For example: when I came here from the UK, I was naïve enough to think that cup cakes might be better than they were at home, where the experience was like sucking on a box of sugar cubes (that would have been better served being fed to the horse who delivered your letter). 

Having seen the queues outside the cup cake shops in Beverly Hills, I was optimistic. Big mistake. Had I bought a sugar cane farm and sucked on it for a week, I could not have been prepared for the massive hit of the sweet stuff that sent me rushing for the rest room. Gross. Now, you would not find me queuing for a cup cake any more than you would find me taking relationship advice  from a Kardashian. 

Learning such things is . . . well . . . the icing on the metaphorical cup cake.
Back in 2009, I was also naïve enough to think that there would be an LA hairdresser who knew how to cut hair in a style other than anything that makes a woman look like The Addams’ Family’s Morticia – or, if you’re a man, Lurch (and heck, I’d had enough of that look from my landlord’s entourage). 

I had such bad cuts, I would have been happier emerging looking like Uncle Fester.
They just can’t do short hair here, not least because they hardly ever see it. Long hair is as de rigeur as Botox and lip implants, and unless you are a poodle, you can forget coming out of a salon with a short haircut and looking like anything other than a lesbian trucker or a serial killer. 

When I returned to the UK after a haircut here, I risked arrest as children ran for cover.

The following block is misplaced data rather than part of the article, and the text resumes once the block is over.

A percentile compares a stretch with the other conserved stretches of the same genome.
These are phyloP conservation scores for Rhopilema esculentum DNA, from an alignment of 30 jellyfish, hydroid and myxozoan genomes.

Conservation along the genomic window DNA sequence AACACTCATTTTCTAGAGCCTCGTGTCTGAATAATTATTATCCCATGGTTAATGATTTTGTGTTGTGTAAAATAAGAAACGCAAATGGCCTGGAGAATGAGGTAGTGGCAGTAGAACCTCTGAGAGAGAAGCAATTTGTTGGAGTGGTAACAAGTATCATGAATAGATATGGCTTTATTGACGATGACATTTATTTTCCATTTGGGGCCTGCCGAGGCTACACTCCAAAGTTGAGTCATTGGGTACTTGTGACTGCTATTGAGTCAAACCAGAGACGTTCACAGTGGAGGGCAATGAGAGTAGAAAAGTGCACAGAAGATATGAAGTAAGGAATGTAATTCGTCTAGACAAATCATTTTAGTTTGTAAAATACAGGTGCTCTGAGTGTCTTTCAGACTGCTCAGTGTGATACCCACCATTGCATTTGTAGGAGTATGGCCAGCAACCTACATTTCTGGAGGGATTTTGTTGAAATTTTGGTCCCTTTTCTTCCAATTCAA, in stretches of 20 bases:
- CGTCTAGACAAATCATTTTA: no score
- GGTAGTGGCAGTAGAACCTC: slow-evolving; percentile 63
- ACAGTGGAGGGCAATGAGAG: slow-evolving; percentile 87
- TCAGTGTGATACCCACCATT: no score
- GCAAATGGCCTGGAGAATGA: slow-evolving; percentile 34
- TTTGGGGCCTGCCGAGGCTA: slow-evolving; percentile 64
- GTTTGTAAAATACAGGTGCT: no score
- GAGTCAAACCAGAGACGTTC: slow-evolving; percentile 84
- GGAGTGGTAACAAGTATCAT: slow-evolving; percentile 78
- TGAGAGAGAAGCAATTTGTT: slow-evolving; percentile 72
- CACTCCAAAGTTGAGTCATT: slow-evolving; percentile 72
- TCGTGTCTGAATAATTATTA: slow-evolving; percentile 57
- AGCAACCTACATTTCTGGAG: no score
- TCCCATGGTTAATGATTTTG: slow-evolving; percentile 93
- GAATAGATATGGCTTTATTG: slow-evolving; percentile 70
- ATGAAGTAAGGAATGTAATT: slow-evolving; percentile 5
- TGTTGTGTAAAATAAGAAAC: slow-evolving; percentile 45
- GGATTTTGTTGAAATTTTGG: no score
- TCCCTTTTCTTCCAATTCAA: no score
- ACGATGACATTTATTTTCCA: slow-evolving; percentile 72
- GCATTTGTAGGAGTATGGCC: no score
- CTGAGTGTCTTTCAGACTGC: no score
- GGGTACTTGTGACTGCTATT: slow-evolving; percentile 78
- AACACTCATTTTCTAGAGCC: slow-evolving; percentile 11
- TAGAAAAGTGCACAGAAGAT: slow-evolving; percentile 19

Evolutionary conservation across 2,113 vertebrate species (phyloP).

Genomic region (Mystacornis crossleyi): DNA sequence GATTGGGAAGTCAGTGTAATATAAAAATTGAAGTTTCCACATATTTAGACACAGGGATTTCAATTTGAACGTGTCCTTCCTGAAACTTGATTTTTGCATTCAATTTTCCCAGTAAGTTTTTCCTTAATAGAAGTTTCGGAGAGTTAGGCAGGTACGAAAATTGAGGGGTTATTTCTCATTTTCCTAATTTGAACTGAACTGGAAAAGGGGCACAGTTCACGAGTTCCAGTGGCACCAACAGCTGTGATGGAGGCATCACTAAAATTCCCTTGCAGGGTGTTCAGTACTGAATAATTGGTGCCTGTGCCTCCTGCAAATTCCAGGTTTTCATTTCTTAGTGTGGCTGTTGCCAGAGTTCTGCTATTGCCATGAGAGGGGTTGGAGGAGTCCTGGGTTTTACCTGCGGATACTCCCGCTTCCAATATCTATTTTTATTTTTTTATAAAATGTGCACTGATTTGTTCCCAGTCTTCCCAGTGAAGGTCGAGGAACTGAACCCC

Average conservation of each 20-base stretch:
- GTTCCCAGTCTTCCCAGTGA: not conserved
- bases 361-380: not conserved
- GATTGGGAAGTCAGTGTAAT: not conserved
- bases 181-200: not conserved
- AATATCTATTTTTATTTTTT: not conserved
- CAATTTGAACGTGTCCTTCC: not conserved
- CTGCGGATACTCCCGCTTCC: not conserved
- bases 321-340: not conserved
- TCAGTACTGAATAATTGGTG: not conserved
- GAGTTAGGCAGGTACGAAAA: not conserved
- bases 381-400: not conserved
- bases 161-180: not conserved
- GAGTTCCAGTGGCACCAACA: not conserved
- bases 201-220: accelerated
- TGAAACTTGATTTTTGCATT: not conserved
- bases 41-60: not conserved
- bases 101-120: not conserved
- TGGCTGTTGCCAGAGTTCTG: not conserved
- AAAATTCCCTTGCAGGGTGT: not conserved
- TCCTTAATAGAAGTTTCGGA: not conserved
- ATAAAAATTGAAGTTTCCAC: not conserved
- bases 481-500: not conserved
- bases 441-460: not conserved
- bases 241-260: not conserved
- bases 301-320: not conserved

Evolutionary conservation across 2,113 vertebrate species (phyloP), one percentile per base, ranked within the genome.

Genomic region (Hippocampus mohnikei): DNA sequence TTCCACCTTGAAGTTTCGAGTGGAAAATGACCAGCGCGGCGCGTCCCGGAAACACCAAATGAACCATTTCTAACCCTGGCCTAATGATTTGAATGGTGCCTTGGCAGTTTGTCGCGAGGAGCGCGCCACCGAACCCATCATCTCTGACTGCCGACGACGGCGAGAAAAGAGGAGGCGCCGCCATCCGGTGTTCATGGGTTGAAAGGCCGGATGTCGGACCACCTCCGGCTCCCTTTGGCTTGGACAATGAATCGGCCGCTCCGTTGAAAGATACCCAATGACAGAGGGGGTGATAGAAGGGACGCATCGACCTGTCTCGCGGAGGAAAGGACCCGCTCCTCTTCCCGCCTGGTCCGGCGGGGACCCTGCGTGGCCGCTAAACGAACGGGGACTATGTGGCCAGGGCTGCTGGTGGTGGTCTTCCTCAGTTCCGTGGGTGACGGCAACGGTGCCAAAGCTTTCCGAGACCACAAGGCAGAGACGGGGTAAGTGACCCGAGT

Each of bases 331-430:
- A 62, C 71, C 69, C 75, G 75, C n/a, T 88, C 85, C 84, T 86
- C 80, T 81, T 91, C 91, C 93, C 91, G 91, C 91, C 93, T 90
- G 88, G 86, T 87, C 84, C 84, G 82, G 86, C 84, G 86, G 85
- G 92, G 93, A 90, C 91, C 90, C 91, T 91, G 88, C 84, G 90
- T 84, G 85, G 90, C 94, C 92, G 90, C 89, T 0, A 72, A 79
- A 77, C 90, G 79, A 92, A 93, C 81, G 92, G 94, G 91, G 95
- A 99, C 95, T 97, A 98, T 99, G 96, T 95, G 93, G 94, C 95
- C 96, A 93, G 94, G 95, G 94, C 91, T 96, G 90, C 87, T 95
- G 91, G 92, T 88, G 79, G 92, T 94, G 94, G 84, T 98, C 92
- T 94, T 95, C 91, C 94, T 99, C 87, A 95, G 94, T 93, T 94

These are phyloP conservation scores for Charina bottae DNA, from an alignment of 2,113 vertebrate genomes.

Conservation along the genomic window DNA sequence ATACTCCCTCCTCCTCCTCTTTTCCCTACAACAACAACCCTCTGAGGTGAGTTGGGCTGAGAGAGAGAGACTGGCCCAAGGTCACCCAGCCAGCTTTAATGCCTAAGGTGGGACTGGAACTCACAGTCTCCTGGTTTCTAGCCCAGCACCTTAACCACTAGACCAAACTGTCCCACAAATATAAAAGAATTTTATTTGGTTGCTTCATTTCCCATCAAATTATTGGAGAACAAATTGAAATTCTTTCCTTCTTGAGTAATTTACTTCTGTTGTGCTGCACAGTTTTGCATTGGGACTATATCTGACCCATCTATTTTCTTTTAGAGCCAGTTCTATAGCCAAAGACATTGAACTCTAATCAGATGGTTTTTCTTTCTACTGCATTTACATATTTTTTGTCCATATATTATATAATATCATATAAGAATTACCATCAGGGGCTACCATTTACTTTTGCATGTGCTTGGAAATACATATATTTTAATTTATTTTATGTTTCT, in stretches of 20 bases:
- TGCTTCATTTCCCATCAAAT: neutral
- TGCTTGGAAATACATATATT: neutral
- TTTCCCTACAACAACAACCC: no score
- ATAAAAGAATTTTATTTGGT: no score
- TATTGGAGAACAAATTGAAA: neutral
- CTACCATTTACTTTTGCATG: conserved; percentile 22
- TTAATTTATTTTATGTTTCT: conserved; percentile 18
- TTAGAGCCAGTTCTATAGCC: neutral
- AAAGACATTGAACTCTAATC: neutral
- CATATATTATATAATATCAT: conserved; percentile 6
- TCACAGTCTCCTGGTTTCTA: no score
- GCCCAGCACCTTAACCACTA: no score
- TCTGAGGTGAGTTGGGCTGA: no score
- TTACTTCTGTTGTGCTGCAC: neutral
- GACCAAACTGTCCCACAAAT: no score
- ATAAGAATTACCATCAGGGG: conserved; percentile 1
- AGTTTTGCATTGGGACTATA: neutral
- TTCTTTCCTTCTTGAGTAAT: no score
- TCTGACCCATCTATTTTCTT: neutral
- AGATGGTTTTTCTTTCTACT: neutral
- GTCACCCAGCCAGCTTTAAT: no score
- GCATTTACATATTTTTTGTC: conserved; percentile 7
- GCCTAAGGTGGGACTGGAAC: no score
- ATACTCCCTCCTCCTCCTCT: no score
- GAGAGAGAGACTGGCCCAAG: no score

The main thing I wish I had known in 2009 is that no one area is Los Angeles: especially not Beverly Hills which, for the most part, I found to be an enclave of narrow-minded, humourless, not very well travelled people who believed themselves to be the centre of the universe. 

Don’t get me wrong: there were and are some wonderful people, especially in the five star Beverly Wilshire and a select number of restaurants; a huge number of people working in the film and television industries are also among the brightest you will ever meet, and it is always a privilege to meet them and learn from their very varied experiences.
 Santa Monica is not the centre, either. While it has among the best sunsets in the world, it feels miles from any working environment and a magnet for lots of people who don’t want to do very much in life other than hang out at the beach.
West Hollywood is a vibrant, working environment, but not a great place for a woman to stand a chance of meeting a bloke.
The truth is: whatever you want, the city has it all. Outside TV and film, it’s still a cultural wasteland compared to New York or London, but there are worse wastelands on the planet.
Anyway, that’s enough for now. 

I have to see a man about a horse.